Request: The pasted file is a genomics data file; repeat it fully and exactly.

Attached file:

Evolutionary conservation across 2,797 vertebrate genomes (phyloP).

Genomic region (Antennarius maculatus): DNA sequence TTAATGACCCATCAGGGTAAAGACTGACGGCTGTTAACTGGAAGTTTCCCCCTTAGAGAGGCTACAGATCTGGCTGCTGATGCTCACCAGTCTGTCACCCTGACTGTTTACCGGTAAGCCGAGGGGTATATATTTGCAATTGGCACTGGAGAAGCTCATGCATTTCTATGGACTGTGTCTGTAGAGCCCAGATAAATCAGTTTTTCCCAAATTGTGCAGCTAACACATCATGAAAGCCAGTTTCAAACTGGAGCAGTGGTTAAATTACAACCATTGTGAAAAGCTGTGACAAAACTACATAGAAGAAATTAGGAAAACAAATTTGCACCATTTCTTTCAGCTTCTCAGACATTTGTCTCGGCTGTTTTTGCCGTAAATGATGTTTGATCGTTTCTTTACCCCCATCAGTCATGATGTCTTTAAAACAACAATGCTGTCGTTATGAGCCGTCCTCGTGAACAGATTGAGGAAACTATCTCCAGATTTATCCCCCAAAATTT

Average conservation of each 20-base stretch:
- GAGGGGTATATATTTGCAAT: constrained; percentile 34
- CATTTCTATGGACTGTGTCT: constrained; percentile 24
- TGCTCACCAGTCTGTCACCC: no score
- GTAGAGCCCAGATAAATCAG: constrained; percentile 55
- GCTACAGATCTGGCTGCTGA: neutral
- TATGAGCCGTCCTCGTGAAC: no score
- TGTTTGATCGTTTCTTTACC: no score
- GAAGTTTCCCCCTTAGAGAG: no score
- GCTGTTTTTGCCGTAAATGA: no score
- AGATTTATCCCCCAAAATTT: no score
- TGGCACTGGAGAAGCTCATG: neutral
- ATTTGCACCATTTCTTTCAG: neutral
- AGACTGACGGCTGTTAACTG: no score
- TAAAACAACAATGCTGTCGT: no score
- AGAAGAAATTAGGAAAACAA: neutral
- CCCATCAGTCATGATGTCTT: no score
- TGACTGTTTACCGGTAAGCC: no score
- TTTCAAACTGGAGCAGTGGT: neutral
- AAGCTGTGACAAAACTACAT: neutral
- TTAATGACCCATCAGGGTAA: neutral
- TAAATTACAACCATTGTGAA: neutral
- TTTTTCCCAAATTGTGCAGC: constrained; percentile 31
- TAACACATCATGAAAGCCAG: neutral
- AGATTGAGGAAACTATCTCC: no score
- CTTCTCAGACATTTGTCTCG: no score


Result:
Evolutionary conservation across 2,797 vertebrate genomes (phyloP).

Genomic region (Antennarius maculatus): DNA sequence TTAATGACCCATCAGGGTAAAGACTGACGGCTGTTAACTGGAAGTTTCCCCCTTAGAGAGGCTACAGATCTGGCTGCTGATGCTCACCAGTCTGTCACCCTGACTGTTTACCGGTAAGCCGAGGGGTATATATTTGCAATTGGCACTGGAGAAGCTCATGCATTTCTATGGACTGTGTCTGTAGAGCCCAGATAAATCAGTTTTTCCCAAATTGTGCAGCTAACACATCATGAAAGCCAGTTTCAAACTGGAGCAGTGGTTAAATTACAACCATTGTGAAAAGCTGTGACAAAACTACATAGAAGAAATTAGGAAAACAAATTTGCACCATTTCTTTCAGCTTCTCAGACATTTGTCTCGGCTGTTTTTGCCGTAAATGATGTTTGATCGTTTCTTTACCCCCATCAGTCATGATGTCTTTAAAACAACAATGCTGTCGTTATGAGCCGTCCTCGTGAACAGATTGAGGAAACTATCTCCAGATTTATCCCCCAAAATTT

Average conservation of each 20-base stretch:
- GAGGGGTATATATTTGCAAT: constrained; percentile 34
- CATTTCTATGGACTGTGTCT: constrained; percentile 24
- TGCTCACCAGTCTGTCACCC: no score
- GTAGAGCCCAGATAAATCAG: constrained; percentile 55
- GCTACAGATCTGGCTGCTGA: neutral
- TATGAGCCGTCCTCGTGAAC: no score
- TGTTTGATCGTTTCTTTACC: no score
- GAAGTTTCCCCCTTAGAGAG: no score
- GCTGTTTTTGCCGTAAATGA: no score
- AGATTTATCCCCCAAAATTT: no score
- TGGCACTGGAGAAGCTCATG: neutral
- ATTTGCACCATTTCTTTCAG: neutral
- AGACTGACGGCTGTTAACTG: no score
- TAAAACAACAATGCTGTCGT: no score
- AGAAGAAATTAGGAAAACAA: neutral
- CCCATCAGTCATGATGTCTT: no score
- TGACTGTTTACCGGTAAGCC: no score
- TTTCAAACTGGAGCAGTGGT: neutral
- AAGCTGTGACAAAACTACAT: neutral
- TTAATGACCCATCAGGGTAA: neutral
- TAAATTACAACCATTGTGAA: neutral
- TTTTTCCCAAATTGTGCAGC: constrained; percentile 31
- TAACACATCATGAAAGCCAG: neutral
- AGATTGAGGAAACTATCTCC: no score
- CTTCTCAGACATTTGTCTCG: no score